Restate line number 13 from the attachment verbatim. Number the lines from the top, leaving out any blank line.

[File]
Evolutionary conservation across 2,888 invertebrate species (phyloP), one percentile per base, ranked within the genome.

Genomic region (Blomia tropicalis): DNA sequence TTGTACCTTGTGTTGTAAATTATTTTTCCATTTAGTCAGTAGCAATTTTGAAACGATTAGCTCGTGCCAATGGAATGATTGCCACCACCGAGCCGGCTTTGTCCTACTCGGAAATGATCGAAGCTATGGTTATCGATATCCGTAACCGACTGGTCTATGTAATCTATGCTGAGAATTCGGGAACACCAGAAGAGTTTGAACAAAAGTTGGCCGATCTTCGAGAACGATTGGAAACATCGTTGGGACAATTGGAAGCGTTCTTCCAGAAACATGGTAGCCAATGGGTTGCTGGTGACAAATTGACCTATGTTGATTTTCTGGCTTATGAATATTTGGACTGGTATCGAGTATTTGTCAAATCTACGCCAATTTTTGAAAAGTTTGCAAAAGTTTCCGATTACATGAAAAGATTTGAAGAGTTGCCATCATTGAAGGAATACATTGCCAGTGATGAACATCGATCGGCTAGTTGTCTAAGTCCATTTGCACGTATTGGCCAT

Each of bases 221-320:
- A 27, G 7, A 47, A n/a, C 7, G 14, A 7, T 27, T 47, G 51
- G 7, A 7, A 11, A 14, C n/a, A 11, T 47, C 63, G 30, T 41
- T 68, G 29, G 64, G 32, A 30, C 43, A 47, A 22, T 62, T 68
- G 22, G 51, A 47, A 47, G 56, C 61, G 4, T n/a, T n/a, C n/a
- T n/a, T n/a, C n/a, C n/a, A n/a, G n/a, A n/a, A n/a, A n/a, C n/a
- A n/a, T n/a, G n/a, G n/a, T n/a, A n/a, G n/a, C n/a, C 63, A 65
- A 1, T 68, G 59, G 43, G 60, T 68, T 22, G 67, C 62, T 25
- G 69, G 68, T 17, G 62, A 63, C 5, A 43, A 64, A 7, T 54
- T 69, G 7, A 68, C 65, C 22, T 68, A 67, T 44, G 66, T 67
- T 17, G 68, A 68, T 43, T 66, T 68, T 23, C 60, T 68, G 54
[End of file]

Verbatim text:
- T 17, G 68, A 68, T 43, T 66, T 68, T 23, C 60, T 68, G 54